A booby race, for fun,
        Came next (the prize was cheaper).
      Trailing Arbutus won
        Over Virginia Creeper.


      Then came the world-famed six,
        The Johnny-jump-up Brothers,
      Who did amazing tricks,
        Each funnier than the others.

      A Spider, in mid-air
        (Engaged at great expense),
      On tight-thread gossamer
        Danced with a skill immense!

      A dashing young Green Blade
        Who quickly followed suit,
      An exhibition made
        Of how young blades can shoot.


      There were Harebell ringers, too,
        Who played delightful tunes,
      And trained Dog-violets, who
        Did antics, like buffoons.
      All these and more were there--
        Too many for narration;
      But nothing could compare
        With the last “Great Sensation.”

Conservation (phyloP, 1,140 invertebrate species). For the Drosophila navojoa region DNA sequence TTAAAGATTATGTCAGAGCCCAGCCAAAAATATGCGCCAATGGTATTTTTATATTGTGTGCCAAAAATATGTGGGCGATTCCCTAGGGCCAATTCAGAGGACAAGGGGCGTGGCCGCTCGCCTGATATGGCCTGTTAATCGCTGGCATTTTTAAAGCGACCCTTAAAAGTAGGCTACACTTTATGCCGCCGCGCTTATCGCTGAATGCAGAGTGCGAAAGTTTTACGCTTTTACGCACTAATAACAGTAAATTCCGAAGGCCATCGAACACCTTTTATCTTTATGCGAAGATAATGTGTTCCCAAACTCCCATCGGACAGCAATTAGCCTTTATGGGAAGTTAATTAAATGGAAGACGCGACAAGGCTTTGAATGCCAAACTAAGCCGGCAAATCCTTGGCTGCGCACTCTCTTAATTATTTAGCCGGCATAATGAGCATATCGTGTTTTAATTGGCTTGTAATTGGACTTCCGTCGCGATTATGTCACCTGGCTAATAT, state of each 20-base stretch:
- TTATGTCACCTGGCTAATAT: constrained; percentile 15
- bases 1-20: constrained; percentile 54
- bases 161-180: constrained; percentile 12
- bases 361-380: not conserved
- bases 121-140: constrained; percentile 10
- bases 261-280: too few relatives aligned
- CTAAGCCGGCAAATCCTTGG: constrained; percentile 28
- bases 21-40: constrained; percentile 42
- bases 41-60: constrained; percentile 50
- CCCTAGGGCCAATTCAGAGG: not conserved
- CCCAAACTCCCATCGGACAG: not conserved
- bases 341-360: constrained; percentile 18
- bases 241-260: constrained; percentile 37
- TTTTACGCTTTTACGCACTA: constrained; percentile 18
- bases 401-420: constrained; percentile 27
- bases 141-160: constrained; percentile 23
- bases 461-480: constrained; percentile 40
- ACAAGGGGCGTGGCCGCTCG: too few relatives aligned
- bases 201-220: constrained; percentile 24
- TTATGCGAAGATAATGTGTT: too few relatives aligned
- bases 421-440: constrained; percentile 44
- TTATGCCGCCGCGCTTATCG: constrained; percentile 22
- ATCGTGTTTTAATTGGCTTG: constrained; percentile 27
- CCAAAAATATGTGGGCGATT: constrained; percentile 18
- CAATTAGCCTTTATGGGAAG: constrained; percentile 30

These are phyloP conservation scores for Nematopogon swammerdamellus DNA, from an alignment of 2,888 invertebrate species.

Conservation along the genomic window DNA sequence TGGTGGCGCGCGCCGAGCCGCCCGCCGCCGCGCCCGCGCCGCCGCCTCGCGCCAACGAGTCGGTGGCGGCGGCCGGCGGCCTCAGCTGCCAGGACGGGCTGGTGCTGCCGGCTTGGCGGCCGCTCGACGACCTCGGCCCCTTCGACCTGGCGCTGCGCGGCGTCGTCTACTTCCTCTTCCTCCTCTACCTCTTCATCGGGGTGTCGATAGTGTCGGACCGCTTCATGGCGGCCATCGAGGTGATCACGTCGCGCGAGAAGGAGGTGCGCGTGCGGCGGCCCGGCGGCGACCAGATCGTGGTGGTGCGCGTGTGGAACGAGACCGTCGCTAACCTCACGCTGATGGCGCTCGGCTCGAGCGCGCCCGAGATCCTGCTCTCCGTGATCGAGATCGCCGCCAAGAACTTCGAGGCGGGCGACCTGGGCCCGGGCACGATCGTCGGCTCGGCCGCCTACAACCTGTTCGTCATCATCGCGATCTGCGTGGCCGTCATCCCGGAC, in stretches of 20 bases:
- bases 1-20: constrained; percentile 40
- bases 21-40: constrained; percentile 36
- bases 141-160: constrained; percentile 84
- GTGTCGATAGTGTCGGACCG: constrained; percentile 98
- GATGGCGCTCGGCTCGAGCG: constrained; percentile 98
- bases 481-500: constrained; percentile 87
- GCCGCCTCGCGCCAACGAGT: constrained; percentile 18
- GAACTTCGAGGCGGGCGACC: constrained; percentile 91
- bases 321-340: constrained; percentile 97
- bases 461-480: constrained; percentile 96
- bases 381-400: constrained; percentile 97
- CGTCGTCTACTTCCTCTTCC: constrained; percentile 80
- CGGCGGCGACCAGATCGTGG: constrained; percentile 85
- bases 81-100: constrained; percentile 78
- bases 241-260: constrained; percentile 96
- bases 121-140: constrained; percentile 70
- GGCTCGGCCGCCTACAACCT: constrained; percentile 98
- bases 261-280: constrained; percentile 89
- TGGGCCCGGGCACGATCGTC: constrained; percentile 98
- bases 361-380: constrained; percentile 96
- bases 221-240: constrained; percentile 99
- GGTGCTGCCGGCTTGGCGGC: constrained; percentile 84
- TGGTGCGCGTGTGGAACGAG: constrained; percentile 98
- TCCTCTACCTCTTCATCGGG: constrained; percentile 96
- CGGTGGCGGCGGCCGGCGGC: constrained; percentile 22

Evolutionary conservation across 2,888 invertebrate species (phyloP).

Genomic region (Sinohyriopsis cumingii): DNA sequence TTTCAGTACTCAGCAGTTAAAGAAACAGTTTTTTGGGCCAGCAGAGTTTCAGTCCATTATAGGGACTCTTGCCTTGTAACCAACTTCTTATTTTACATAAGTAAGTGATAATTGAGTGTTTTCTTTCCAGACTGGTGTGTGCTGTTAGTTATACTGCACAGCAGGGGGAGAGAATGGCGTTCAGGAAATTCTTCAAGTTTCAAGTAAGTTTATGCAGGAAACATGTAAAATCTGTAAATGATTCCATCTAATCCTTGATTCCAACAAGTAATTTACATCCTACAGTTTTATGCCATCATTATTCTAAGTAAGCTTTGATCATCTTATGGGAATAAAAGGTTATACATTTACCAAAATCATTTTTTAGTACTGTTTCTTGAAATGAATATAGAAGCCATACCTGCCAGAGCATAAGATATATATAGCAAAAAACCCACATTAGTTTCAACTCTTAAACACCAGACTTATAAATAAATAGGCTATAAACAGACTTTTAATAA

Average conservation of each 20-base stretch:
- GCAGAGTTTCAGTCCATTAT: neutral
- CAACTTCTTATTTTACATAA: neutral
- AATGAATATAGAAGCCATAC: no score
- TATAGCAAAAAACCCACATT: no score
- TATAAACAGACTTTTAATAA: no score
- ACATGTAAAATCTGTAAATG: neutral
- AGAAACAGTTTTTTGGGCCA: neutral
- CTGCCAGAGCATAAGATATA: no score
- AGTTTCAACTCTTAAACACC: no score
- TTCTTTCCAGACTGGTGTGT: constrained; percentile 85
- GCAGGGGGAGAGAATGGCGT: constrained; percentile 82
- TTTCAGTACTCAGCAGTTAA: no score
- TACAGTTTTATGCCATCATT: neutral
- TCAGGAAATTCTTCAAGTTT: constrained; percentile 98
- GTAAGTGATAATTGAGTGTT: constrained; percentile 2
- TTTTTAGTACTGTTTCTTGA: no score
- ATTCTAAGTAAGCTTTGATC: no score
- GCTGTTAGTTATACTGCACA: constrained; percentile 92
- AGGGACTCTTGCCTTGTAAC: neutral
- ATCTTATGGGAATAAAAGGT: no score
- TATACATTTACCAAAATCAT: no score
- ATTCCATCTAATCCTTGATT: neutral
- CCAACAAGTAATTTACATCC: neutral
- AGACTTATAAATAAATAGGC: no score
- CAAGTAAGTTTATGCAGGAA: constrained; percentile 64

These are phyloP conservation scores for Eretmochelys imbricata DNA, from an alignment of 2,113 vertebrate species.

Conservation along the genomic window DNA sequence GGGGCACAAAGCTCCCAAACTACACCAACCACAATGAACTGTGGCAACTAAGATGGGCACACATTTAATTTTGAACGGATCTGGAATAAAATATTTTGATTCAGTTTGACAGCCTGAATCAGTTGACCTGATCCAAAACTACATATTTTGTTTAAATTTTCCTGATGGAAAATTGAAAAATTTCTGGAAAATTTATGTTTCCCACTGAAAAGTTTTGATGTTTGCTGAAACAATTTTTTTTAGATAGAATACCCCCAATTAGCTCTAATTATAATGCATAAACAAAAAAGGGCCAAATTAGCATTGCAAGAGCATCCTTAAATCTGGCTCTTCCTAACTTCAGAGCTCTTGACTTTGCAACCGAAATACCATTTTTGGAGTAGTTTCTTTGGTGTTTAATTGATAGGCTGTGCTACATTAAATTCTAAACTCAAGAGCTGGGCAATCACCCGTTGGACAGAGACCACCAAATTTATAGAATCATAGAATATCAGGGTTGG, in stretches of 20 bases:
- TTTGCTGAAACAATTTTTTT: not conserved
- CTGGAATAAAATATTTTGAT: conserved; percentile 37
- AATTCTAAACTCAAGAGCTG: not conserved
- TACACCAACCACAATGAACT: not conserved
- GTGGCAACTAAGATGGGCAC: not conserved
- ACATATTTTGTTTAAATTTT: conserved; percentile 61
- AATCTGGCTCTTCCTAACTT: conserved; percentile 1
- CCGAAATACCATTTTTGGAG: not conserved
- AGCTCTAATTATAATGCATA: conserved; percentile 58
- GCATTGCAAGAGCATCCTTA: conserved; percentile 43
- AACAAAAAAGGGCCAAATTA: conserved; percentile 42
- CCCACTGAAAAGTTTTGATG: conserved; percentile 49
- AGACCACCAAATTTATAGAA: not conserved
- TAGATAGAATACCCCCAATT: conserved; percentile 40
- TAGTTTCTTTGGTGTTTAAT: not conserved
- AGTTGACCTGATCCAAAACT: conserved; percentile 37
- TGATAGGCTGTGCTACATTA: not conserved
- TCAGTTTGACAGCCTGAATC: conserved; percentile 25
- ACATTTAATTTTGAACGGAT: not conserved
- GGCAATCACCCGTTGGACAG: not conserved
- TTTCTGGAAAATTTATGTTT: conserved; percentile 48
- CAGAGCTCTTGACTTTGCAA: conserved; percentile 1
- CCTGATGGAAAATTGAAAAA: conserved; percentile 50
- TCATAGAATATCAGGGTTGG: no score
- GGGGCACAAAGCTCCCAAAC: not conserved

I never shall forget,
        Though I should live an age,
      The sight of Mignonette
        Within the Lion’s cage.
      Sweet smiling Mignonette!
        Not one bit scared--for why on
      Earth should she fear her pet,
        Her dear, tame Dandelion?



      Once on a time a Bumblebee
      Addressed a Sunflower. Said he:
      “Dear Sunflower, tell me is it true
      What everybody says of you?”

      Replied the Sunflower: “Tell me, pray,
      How should _I_ know what people say?
      Why should I even care? No doubt
      ’T is some ill-natured tale without
      A word of truth; but tell me, Bee,
      What _is_ it people say of me?”
      “Oh, no!” the Bee made haste to add;
      “’T is really not so very bad.
      I got it from the Ant. She said
      She’d _heard_ the Sun had turned your head,


      And that whene’er he walks the skies
      You follow him with all your eyes
      From morn till eve--”
      “Oh, what a shame!”
      Exclaimed the Sunflower, aflame,